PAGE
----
Microsoft officially released Office 2016 for Windows this morning — attempting to retool its productivity suite for the modern era of online collaboration, and aiming to shift more users from traditional software licenses to annual subscriptions.
New features include Skype integration, better support for groups, new data visualization tools, built-in web search capabilities, and real-time co-authoring in Microsoft’s desktop Word software, so that members of a team can see live edits made by their colleagues working on the same document.
Microsoft has offered this co-authoring feature in its web apps since 2013, but the company is “committed to expanding real-time co-authoring to each of our native apps,” says Microsoft Office exec Kirk Koenigsbauer in a blog post outlining the new features.
Office has expanded well beyond Windows in recent years with the availability of Office apps not only for Mac but also for iOS and Android. Still, the company is pitching Office 2016 as unique on Windows, including a promise to make its Cortana virtual assistant more helpful by integrating with the Outlook email and calendar software to retrieve key documents prior to an upcoming meeting.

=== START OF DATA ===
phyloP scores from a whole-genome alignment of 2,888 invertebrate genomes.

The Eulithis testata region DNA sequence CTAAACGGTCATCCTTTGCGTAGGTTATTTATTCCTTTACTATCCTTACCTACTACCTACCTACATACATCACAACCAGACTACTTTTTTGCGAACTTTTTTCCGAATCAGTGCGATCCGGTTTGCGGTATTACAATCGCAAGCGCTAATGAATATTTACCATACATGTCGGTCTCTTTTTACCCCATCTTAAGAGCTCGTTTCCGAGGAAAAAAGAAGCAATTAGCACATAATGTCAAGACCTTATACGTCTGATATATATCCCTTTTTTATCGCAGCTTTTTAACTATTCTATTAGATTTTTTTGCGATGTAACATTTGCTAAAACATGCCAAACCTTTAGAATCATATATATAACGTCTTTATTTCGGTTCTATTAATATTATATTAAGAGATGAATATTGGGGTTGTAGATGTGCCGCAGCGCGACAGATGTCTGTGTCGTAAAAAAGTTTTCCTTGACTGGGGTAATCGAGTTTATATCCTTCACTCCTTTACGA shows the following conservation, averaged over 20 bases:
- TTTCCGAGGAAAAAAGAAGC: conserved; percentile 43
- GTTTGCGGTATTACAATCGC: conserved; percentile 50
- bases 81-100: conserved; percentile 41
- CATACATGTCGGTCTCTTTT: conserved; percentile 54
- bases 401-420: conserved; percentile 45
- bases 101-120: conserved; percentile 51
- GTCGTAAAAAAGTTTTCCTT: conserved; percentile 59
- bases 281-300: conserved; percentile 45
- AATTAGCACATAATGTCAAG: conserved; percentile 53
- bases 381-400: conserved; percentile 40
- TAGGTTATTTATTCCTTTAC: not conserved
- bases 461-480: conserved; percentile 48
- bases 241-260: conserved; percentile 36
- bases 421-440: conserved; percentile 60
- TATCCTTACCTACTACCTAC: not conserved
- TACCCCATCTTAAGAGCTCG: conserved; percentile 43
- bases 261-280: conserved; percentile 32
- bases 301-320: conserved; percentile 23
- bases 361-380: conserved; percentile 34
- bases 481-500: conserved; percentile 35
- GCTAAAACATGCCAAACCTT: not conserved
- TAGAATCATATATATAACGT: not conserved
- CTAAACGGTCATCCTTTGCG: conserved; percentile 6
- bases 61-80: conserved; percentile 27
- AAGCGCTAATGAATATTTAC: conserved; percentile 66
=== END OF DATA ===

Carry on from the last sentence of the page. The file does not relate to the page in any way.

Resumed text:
With the release, the company is also making a big push for Office 365 annual subscriptions, promising more frequent updates with new features for people who subscribe. For home users, Office 365 costs $70/year to $100/year, depending on the number of licenses. Office Home and Student 2016 costs $150 as a one-time purchase. Monthly subscriptions are also available.
Microsoft released Office 2016 for Mac in July.